The geographies of university campuses

By Rosa Mas Giralt

Two weeks ago a student of Reutgers University in the US jumped to his death from the George Washington Bridge. Allegedly, his privacy had been violated by his roommates, who had installed a hidden camera in his bedroom and filmed him having sex with another man. Afterwards, they posted the images on the Internet. Following this horrible event, several US Senators have proposed the passing of legislation aimed at protecting students from harassment and bullying in university campuses.

Cases such as this one highlight the importance of critically researching the experiences of minority groups in universities’ spaces. In a forthcoming article for Transactions of the Institute of British Geographers, Peter Hopkins (2010) calls for more research focusing on the social and spatial relations which characterize university campuses, and their geographies of power, discrimination, resistance and subversion. In this case, the author presents the findings of a project conducted with Muslim students in a UK university and discusses the different ways in which the participants constructed the university campus as both a tolerant and discriminatory place. This type of research is essential in order to inform the creation of more inclusive and non-discriminatory educational spaces, which can foster tolerance, respect and understanding.

Read Kristen Hamill’s report “Legislation targets harassment on campus in wake of Rutgers suicide” – CNN website

Read Peter Hopkins (2010) “Towards critical geographies of the university campus: understanding the contested experiences of Muslim students”. Transactions of the Institute of British Geographers. [Early view]


One thought on “The geographies of university campuses

  1. Mohammad Firoz Khan

    It is not an stray incidence of violation of individual privacy. Western culture has TAUGHT us many things among them are protection of personal space, privacy and freedom of speech. But to me it is no more than western hypocrisy. A German TV anchor lady admires the Nazi family values closer to Oriental value system than the present Occidental ones. But she did not admire the Nazi Ideology. The next day she was fired i.e., relieved of her services. Does freedom of speech in the West means only to say something filthy or rationalise with malice the Orient value system as barbaric or medieval.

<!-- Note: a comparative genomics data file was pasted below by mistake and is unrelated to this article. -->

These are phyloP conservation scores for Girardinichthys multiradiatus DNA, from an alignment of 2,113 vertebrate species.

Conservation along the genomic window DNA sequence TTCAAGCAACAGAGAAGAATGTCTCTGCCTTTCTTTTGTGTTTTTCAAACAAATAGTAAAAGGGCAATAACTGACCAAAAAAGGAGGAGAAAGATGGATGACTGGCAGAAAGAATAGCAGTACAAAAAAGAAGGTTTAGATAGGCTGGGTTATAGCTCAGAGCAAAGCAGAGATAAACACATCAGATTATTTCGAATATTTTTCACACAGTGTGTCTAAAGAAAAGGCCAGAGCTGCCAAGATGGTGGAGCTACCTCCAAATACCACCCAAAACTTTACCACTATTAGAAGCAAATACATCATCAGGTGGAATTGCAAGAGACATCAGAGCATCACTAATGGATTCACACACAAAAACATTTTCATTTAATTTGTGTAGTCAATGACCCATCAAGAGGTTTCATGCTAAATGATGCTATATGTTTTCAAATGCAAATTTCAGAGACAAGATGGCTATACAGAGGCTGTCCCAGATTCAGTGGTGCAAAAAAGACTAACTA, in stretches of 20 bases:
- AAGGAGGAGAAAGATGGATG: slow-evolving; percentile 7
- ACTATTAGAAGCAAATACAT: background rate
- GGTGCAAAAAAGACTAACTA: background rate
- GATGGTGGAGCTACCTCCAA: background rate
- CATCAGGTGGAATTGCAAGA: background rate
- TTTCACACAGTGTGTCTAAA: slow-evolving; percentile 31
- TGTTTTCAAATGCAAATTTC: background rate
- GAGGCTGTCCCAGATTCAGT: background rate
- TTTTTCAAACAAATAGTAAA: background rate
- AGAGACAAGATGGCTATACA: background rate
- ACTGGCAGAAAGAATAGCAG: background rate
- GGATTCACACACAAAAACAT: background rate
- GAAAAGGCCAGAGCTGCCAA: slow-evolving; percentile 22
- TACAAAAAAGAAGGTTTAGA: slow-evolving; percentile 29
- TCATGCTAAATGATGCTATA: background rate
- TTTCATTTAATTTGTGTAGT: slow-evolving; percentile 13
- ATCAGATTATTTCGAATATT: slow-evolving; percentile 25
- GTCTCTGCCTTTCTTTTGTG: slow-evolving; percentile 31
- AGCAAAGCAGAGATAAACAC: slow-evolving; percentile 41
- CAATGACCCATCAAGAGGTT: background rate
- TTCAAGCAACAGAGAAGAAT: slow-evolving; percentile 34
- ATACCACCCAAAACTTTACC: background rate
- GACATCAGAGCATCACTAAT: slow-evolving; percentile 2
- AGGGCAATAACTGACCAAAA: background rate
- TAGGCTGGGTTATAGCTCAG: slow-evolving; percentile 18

In Australia a white supervisor spied on a non-white worker when he went to the toilet and found out that instead of using paper, the worker used water to clean himself. This was reported to the management and the worker was fired.
    There may be related many instances where ultra privacy of people has been violated. Obama on being elected as president of the US declared that America (read West) has every right to defend its culture. Don’t “OTHERS” have this right. Culture is a learning process. Interaction, evaluation, utility etc. all go in determining acceptance or rejection of certain values and this process differs from person to person and a person’ evaluation of his/her own culture. Culture and value system cannot be imposed upon people, it is matter of choice. Certain people and culture are easily amenable to Western values. People of two communities from a nation emigrated to the West, have reacted differently. One has even westernised their names and confined religious activities within their homes. The other community cannot think of changing a letter from their name and wants to practice its religious ritual publicly. The religious symbols of this community in an alien cultural landscape becomes conspicuous by their presence and reason of tension as the host community insists on adoption of their culture and value system whether rational or irrational.
    This is simply hypocrisy of the self-styled developed civilisation and nothing else.

    Reply

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